2948 long length,
 2949 des_key_schedule ks1,
 2950 des_key_schedule ks2, 
 2951 des_key_schedule ks3, 
 2952 des_cblock *ivec,
 2953 int enc);
 2954 	This function implements outer triple CBC DES encryption with 3
 2955 	keys.  What this means is that each 'DES' operation
 2956 	inside the cbc mode is really an C=E(ks3,D(ks2,E(ks1,M))).
 2957 	Again, this is cbc mode so an ivec is requires.
 2958 	This mode is used by SSL.
 2959 	There is also a des_ede2_cbc_encrypt() that only uses 2
 2960 	des_key_schedule's, the first being reused for the final
 2961 	encryption.  C=E(ks1,D(ks2,E(ks1,M))).  This form of triple DES
 2962 	is used by the RSAref library.
 2963 	
 2964 void des_pcbc_encrypt(
 2965 des_cblock *input,
 2966 des_cblock *output,
 2967 long length,
 2968 des_key_schedule ks,
 2969 des_cblock *ivec,
 2970 int enc);
 2971 	This is Propagating Cipher Block Chaining mode of DES.  It is used
 2972 	by Kerberos v4.  It's parameters are the same as des_ncbc_encrypt().
 2973 	
 2974 void des_cfb_encrypt(
 2975 unsigned char *in,
 2976 unsigned char *out,
 2977 int numbits,
 2978 long length,
 2979 des_key_schedule ks,
 2980 des_cblock *ivec,
 2981 int enc);
 2982 	Cipher Feedback Back mode of DES.  This implementation 'feeds back'
 2983 	in numbit blocks.  The input (and output) is in multiples of numbits
 2984 	bits.  numbits should to be a multiple of 8 bits.  Length is the
 2985 	number of bytes input.  If numbits is not a multiple of 8 bits,
 2986 	the extra bits in the bytes will be considered padding.  So if
 2987 	numbits is 12, for each 2 input bytes, the 4 high bits of the
 2988 	second byte will be ignored.  So to encode 72 bits when using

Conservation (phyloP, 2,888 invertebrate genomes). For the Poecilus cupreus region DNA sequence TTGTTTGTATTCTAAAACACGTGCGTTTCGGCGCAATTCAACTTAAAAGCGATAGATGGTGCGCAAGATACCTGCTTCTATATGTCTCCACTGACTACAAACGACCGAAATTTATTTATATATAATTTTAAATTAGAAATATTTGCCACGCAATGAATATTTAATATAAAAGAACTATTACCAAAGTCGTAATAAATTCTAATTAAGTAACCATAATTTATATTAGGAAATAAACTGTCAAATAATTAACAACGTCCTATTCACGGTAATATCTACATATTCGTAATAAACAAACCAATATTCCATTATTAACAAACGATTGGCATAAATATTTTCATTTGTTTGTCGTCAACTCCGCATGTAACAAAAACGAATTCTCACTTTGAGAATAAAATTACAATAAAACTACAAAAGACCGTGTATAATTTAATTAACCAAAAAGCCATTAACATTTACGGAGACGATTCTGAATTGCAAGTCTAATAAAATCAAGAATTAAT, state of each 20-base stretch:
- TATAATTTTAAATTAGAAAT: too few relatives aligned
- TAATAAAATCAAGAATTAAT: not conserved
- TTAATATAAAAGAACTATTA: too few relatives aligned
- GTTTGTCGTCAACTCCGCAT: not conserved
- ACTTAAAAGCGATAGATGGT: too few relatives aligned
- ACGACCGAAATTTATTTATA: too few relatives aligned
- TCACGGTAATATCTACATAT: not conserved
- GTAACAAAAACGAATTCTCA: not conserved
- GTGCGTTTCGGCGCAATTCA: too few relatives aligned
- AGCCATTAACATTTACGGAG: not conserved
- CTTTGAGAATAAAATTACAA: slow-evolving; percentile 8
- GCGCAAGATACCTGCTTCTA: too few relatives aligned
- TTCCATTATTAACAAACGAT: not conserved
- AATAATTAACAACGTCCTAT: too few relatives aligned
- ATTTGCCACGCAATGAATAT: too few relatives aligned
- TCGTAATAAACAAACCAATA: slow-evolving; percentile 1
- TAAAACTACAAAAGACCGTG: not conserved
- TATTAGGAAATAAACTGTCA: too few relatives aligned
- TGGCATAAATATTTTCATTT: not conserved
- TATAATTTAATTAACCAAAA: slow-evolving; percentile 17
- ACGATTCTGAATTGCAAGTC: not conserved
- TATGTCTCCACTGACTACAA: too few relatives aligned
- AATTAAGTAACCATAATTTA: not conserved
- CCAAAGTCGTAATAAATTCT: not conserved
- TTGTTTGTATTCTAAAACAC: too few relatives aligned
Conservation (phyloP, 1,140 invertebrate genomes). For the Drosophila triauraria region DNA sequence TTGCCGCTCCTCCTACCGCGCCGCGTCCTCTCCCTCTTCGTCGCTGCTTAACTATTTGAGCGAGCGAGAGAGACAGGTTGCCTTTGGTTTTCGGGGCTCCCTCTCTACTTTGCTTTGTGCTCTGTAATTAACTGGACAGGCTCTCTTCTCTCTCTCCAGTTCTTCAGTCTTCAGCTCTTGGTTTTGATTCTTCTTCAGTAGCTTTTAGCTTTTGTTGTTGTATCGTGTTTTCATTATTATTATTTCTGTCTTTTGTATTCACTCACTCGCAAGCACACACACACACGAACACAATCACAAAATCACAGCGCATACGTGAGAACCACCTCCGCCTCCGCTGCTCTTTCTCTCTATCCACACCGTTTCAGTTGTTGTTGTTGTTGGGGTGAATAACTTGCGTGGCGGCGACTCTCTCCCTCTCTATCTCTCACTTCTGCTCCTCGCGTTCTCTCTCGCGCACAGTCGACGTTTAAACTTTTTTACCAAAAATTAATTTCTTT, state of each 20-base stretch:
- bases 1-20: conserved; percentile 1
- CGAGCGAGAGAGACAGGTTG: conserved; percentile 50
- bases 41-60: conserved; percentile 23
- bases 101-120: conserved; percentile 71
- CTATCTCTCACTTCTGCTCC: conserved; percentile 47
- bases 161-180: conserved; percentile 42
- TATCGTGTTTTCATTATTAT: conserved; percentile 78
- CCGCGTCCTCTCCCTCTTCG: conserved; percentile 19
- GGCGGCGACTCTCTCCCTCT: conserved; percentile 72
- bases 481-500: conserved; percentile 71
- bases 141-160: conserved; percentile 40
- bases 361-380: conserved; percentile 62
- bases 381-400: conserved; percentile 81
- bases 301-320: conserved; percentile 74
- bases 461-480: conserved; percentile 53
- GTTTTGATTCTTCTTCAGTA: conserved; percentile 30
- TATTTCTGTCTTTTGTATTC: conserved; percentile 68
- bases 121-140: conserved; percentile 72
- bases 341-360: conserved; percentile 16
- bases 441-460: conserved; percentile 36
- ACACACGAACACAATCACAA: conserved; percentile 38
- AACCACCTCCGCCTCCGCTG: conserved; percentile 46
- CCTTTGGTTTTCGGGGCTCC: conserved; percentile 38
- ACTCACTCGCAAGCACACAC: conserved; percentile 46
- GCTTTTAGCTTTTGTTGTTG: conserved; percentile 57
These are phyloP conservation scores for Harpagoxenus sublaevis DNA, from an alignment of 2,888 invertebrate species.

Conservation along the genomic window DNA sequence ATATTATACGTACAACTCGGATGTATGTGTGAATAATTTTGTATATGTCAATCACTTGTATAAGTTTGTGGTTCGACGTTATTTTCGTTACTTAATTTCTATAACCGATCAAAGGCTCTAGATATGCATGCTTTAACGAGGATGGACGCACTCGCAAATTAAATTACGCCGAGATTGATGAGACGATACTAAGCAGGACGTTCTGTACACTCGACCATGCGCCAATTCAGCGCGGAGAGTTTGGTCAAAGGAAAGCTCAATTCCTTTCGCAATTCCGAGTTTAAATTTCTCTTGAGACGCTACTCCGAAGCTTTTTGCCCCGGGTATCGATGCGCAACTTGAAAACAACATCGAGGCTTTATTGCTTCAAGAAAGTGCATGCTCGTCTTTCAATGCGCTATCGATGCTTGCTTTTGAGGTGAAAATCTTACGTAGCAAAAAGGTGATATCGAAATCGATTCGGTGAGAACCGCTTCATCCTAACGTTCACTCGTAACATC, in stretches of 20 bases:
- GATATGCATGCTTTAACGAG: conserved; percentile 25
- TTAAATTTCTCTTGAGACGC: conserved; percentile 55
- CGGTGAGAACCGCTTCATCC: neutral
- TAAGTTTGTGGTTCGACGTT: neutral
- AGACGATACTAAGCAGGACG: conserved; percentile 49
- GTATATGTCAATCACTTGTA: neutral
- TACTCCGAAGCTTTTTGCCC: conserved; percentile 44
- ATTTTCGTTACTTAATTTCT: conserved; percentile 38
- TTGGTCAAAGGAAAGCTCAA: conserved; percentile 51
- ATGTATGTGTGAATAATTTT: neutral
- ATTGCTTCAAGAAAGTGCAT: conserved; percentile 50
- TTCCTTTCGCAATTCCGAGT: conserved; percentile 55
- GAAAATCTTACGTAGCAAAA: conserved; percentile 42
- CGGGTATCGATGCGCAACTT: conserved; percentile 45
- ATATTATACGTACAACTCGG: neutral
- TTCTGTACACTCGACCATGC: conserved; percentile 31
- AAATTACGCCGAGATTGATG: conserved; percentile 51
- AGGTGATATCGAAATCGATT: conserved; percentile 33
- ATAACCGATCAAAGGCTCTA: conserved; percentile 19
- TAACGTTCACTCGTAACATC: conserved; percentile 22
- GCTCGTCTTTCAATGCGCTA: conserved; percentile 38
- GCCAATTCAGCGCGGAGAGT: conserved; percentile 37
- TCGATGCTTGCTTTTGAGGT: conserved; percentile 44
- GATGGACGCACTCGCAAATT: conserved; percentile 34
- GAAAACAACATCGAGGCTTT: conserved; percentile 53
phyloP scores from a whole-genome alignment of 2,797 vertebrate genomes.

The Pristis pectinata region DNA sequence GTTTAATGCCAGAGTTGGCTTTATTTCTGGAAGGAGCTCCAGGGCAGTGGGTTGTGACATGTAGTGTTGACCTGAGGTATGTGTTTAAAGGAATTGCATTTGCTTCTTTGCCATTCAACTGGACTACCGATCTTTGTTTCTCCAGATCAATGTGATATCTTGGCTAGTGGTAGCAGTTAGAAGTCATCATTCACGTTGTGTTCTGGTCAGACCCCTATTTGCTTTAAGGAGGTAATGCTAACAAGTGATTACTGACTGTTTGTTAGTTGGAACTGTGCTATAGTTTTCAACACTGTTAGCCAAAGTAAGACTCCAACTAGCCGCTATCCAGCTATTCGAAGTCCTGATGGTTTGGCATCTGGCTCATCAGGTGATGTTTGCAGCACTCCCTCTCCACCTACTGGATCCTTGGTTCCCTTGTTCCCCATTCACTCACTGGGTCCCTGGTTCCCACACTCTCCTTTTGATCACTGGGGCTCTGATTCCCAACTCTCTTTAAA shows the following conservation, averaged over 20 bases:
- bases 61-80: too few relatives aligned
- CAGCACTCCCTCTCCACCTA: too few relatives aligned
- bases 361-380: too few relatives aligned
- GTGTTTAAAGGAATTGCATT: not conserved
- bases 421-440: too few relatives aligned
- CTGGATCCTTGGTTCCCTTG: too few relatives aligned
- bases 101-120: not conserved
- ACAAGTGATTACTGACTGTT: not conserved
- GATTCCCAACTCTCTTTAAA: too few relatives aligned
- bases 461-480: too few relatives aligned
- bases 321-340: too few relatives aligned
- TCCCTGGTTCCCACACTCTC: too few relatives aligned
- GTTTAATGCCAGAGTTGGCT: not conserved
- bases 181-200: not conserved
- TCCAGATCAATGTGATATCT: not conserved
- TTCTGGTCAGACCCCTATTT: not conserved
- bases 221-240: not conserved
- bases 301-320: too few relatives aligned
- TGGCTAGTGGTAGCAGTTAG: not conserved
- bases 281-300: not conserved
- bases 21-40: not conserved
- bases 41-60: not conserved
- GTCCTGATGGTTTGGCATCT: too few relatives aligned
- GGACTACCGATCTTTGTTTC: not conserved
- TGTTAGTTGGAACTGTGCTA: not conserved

2989 	a numbits of 12 take 12 bytes.  To encode 72 bits when using
 2990 	numbits of 9 will take 16 bytes.  To encode 80 bits when using
 2991 	numbits of 16 will take 10 bytes. etc, etc.  This padding will
 2992 	apply to both input and output.
 2993 
 2994 	
 2995 void des_cfb64_encrypt(
 2996 unsigned char *in,
 2997 unsigned char *out,
 2998 long length,
 2999 des_key_schedule ks,
 3000 des_cblock *ivec,
 3001 int *num,
 3002 int enc);
 3003 	This is one of the more useful functions in this DES library, it
 3004 	implements CFB mode of DES with 64bit feedback.  Why is this
 3005 	useful you ask?  Because this routine will allow you to encrypt an
 3006 	arbitrary number of bytes, no 8 byte padding.  Each call to this
 3007 	routine will encrypt the input bytes to output and then update ivec
 3008 	and num.  num contains 'how far' we are though ivec.  If this does
 3009 	not make much sense, read more about cfb mode of DES :-).
 3010 	
 3011 void des_ede3_cfb64_encrypt(
 3012 unsigned char *in,
 3013 unsigned char *out,
 3014 long length,
 3015 des_key_schedule ks1,
 3016 des_key_schedule ks2,
 3017 des_key_schedule ks3,
 3018 des_cblock *ivec,
 3019 int *num,
 3020 int enc);
 3021 	Same as des_cfb64_encrypt() accept that the DES operation is
 3022 	triple DES.  As usual, there is a macro for
 3023 	des_ede2_cfb64_encrypt() which reuses ks1.
 3024 
 3025 void des_ofb_encrypt(
 3026 unsigned char *in,
 3027 unsigned char *out,
 3028 int numbits,
 3029 long length,
 3030 des_key_schedule ks,
 3031 des_cblock *ivec);
 3032 	This is a implementation of Output Feed Back mode of DES.  It is
 3033 	the same as des_cfb_encrypt() in that numbits is the size of the
 3034 	units dealt with during input and output (in bits).
 3035 	
 3036 void des_ofb64_encrypt(
 3037 unsigned char *in,
 3038 unsigned char *out,
 3039 long length,